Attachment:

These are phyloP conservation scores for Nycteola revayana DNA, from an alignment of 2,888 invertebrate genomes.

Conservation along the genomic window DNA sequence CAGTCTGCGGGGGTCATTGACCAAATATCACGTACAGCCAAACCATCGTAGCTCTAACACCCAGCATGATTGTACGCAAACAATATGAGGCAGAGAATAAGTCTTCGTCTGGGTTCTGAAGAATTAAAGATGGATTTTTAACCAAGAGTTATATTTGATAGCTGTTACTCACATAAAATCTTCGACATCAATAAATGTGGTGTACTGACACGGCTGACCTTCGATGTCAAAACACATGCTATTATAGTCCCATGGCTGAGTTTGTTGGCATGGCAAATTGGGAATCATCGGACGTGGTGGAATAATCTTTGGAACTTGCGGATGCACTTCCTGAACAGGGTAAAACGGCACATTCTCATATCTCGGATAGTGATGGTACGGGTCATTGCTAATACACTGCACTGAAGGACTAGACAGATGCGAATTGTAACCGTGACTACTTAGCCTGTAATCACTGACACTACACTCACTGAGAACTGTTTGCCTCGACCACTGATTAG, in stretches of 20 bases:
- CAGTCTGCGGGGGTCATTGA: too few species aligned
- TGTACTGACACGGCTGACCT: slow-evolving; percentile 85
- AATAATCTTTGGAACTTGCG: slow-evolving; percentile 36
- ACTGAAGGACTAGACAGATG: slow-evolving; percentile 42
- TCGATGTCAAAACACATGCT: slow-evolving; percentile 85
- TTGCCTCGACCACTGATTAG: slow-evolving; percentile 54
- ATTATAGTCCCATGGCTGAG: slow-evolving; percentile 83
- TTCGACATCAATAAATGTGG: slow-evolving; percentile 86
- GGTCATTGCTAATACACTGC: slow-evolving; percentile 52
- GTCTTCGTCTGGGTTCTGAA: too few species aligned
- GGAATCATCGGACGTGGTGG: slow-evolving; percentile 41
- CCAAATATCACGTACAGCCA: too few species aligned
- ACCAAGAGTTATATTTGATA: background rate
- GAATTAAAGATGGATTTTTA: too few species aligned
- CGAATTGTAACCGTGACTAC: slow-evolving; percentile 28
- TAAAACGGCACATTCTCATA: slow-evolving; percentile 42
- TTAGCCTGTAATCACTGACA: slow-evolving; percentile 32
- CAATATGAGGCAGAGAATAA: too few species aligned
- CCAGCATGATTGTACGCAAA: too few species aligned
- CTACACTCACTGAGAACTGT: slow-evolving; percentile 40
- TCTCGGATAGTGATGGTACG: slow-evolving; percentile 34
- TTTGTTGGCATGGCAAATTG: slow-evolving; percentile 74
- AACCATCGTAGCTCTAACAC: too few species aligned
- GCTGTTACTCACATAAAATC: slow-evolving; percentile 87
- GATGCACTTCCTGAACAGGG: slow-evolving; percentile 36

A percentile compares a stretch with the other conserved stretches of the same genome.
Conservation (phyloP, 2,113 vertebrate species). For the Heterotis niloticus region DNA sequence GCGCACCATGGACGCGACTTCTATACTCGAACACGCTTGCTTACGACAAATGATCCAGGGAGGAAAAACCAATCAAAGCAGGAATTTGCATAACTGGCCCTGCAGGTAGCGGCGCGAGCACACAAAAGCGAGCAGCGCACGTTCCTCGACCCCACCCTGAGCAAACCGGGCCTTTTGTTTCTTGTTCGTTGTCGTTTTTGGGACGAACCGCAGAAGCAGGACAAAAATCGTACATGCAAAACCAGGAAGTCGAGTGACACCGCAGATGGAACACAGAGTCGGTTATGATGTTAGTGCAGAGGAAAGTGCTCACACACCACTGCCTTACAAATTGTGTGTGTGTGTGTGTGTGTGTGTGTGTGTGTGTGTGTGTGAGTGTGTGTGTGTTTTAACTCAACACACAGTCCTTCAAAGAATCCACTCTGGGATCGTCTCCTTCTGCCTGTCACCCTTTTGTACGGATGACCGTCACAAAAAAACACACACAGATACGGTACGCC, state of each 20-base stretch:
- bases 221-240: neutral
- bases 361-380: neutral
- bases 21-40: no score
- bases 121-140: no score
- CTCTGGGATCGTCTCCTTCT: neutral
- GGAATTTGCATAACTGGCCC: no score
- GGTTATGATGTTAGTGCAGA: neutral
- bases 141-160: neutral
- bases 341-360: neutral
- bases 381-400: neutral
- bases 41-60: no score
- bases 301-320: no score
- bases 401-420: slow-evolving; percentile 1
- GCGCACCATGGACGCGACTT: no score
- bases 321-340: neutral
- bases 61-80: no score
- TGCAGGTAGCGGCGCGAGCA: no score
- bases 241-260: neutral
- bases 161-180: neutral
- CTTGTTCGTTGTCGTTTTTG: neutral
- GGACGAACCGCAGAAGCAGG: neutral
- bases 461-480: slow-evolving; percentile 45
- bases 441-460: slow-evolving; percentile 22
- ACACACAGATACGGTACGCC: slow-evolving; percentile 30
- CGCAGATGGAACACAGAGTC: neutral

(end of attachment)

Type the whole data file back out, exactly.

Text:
These are phyloP conservation scores for Nycteola revayana DNA, from an alignment of 2,888 invertebrate genomes.

Conservation along the genomic window DNA sequence CAGTCTGCGGGGGTCATTGACCAAATATCACGTACAGCCAAACCATCGTAGCTCTAACACCCAGCATGATTGTACGCAAACAATATGAGGCAGAGAATAAGTCTTCGTCTGGGTTCTGAAGAATTAAAGATGGATTTTTAACCAAGAGTTATATTTGATAGCTGTTACTCACATAAAATCTTCGACATCAATAAATGTGGTGTACTGACACGGCTGACCTTCGATGTCAAAACACATGCTATTATAGTCCCATGGCTGAGTTTGTTGGCATGGCAAATTGGGAATCATCGGACGTGGTGGAATAATCTTTGGAACTTGCGGATGCACTTCCTGAACAGGGTAAAACGGCACATTCTCATATCTCGGATAGTGATGGTACGGGTCATTGCTAATACACTGCACTGAAGGACTAGACAGATGCGAATTGTAACCGTGACTACTTAGCCTGTAATCACTGACACTACACTCACTGAGAACTGTTTGCCTCGACCACTGATTAG, in stretches of 20 bases:
- CAGTCTGCGGGGGTCATTGA: too few species aligned
- TGTACTGACACGGCTGACCT: slow-evolving; percentile 85
- AATAATCTTTGGAACTTGCG: slow-evolving; percentile 36
- ACTGAAGGACTAGACAGATG: slow-evolving; percentile 42
- TCGATGTCAAAACACATGCT: slow-evolving; percentile 85
- TTGCCTCGACCACTGATTAG: slow-evolving; percentile 54
- ATTATAGTCCCATGGCTGAG: slow-evolving; percentile 83
- TTCGACATCAATAAATGTGG: slow-evolving; percentile 86
- GGTCATTGCTAATACACTGC: slow-evolving; percentile 52
- GTCTTCGTCTGGGTTCTGAA: too few species aligned
- GGAATCATCGGACGTGGTGG: slow-evolving; percentile 41
- CCAAATATCACGTACAGCCA: too few species aligned
- ACCAAGAGTTATATTTGATA: background rate
- GAATTAAAGATGGATTTTTA: too few species aligned
- CGAATTGTAACCGTGACTAC: slow-evolving; percentile 28
- TAAAACGGCACATTCTCATA: slow-evolving; percentile 42
- TTAGCCTGTAATCACTGACA: slow-evolving; percentile 32
- CAATATGAGGCAGAGAATAA: too few species aligned
- CCAGCATGATTGTACGCAAA: too few species aligned
- CTACACTCACTGAGAACTGT: slow-evolving; percentile 40
- TCTCGGATAGTGATGGTACG: slow-evolving; percentile 34
- TTTGTTGGCATGGCAAATTG: slow-evolving; percentile 74
- AACCATCGTAGCTCTAACAC: too few species aligned
- GCTGTTACTCACATAAAATC: slow-evolving; percentile 87
- GATGCACTTCCTGAACAGGG: slow-evolving; percentile 36

A percentile compares a stretch with the other conserved stretches of the same genome.
Conservation (phyloP, 2,113 vertebrate species). For the Heterotis niloticus region DNA sequence GCGCACCATGGACGCGACTTCTATACTCGAACACGCTTGCTTACGACAAATGATCCAGGGAGGAAAAACCAATCAAAGCAGGAATTTGCATAACTGGCCCTGCAGGTAGCGGCGCGAGCACACAAAAGCGAGCAGCGCACGTTCCTCGACCCCACCCTGAGCAAACCGGGCCTTTTGTTTCTTGTTCGTTGTCGTTTTTGGGACGAACCGCAGAAGCAGGACAAAAATCGTACATGCAAAACCAGGAAGTCGAGTGACACCGCAGATGGAACACAGAGTCGGTTATGATGTTAGTGCAGAGGAAAGTGCTCACACACCACTGCCTTACAAATTGTGTGTGTGTGTGTGTGTGTGTGTGTGTGTGTGTGTGTGTGAGTGTGTGTGTGTTTTAACTCAACACACAGTCCTTCAAAGAATCCACTCTGGGATCGTCTCCTTCTGCCTGTCACCCTTTTGTACGGATGACCGTCACAAAAAAACACACACAGATACGGTACGCC, state of each 20-base stretch:
- bases 221-240: neutral
- bases 361-380: neutral
- bases 21-40: no score
- bases 121-140: no score
- CTCTGGGATCGTCTCCTTCT: neutral
- GGAATTTGCATAACTGGCCC: no score
- GGTTATGATGTTAGTGCAGA: neutral
- bases 141-160: neutral
- bases 341-360: neutral
- bases 381-400: neutral
- bases 41-60: no score
- bases 301-320: no score
- bases 401-420: slow-evolving; percentile 1
- GCGCACCATGGACGCGACTT: no score
- bases 321-340: neutral
- bases 61-80: no score
- TGCAGGTAGCGGCGCGAGCA: no score
- bases 241-260: neutral
- bases 161-180: neutral
- CTTGTTCGTTGTCGTTTTTG: neutral
- GGACGAACCGCAGAAGCAGG: neutral
- bases 461-480: slow-evolving; percentile 45
- bases 441-460: slow-evolving; percentile 22
- ACACACAGATACGGTACGCC: slow-evolving; percentile 30
- CGCAGATGGAACACAGAGTC: neutral